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post #1 of 7 Old 02-20-2011 Thread Starter
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4 cycle outboard maintenance

As a long time sailor, I generally try to avoid dealing with engines whenever possible. However, I need to think about my dinghy engine, a 4 cycle Tohatsu. In the past it has run into problems which required cleaning the carburetor at some expense when done by the yard. I would like to do whatever needs to be done myself, and was wondering if those experienced in the matter could give me a checklist as to what needs to be done and how.
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post #2 of 7 Old 02-20-2011
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You need a carburetor kit. Use a search engine and search for Tohatsu carburetor kit. You will have to narrow it down to the engine model. Hopefully there will be instructions with the kit. If not probably can find something online. You will need written instructions. You cannot guess at the float level setting. You may have to buy the shop manual, but if you are interested in doing your own work, you should get one anyway for any other issues. When was the last time you changed the water pump impeller and the gearbox oil for instance?
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post #3 of 7 Old 02-20-2011
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Did you have trouble with the carb after laying up the engine for the winter?
It's not normal to pull carbs apart unless the engine is getting old.

If it's a newer engine, and the carb got gummed up during a winter layup, you need to run the engine dry of fuel before putting it to bed for the winter.
Run the engine, turn off the fuel or disconnect the fuel line and let the engine burn up all the fuel in the carb. It will sputter to a stop.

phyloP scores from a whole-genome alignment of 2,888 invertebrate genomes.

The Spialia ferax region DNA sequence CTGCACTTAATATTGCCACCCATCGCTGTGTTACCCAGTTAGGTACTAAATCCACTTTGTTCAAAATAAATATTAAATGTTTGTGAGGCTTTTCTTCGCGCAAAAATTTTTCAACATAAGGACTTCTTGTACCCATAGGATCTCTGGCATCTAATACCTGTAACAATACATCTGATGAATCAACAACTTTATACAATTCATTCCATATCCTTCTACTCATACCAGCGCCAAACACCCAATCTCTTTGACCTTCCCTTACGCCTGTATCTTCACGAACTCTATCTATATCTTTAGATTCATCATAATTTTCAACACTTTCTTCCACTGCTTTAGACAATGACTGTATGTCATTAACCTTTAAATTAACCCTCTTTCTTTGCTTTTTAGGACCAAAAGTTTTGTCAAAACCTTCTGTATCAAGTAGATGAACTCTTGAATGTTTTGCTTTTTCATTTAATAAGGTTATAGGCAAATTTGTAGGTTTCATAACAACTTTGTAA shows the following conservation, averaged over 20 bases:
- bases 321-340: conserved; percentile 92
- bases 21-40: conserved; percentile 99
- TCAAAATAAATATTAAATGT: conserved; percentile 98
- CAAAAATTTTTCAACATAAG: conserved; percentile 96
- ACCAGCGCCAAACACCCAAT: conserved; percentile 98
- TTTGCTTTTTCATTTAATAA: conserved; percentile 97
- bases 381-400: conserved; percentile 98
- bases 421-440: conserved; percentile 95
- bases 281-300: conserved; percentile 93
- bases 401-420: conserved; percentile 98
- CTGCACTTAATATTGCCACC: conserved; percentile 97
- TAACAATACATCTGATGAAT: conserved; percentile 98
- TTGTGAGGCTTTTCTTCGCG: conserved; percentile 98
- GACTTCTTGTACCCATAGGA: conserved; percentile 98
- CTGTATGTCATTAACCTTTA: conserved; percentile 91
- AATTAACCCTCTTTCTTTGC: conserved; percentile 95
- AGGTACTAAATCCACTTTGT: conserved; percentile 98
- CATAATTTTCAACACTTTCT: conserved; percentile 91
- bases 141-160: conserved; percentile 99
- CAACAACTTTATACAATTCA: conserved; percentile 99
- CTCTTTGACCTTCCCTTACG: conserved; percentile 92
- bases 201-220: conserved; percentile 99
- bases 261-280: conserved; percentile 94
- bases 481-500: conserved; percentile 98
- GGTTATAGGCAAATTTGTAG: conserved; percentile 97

That way there will be no fuel left in the carb and float chamber that can evaporate and gum up the tiny orifices (holes) that meter the fuel.

I've just had a look at the owners manual for the 4,5 & 6 hp Tohatsu, it says to strip the carb every 100 hrs - nobody does that!

sam :-)

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Last edited by Liquorice; 02-20-2011 at 11:18 PM.
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post #4 of 7 Old 02-21-2011
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Tweitz,
Suggest you drain the carb instead of "running it dry", which may leave
a small amount of fuel in the bowl which can evaporate, leaving deposits
which can then be sucked up into the jets the next time you use it.
More here: Outboard help

Dabnis
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post #5 of 7 Old 02-21-2011 Thread Starter
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Thanks all, I have had the yard do the annual maintenance and it just seems to me to be way too expensive. I do run the engine dry each year, but it seems to be far more sensitive than my old 2 cycles, which did nothing but run.
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post #6 of 7 Old 02-21-2011
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get the repair manual, run dry after each use, drain bulb if sitting for more than a few days. depending on what maint has been done, things to look into are the thermostat, impeller, plugs, lower unit oil, and engine oil. all normal maint and will be covered in the repair manual.
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post #7 of 7 Old 02-21-2011
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Before I put a wrench to a still running engine, the first thing I try is adding a couple glugs of seafoam to the gas. I've run that stuff through my snowmachine, motorbike, and chainsaws with great results. If you are reluctant to try this, you can try the other method I used previously which was to run a couple of glugs of fuel injector cleaner in with every tank. Safe on aluminum parts, and kept things all nice and spiffy.
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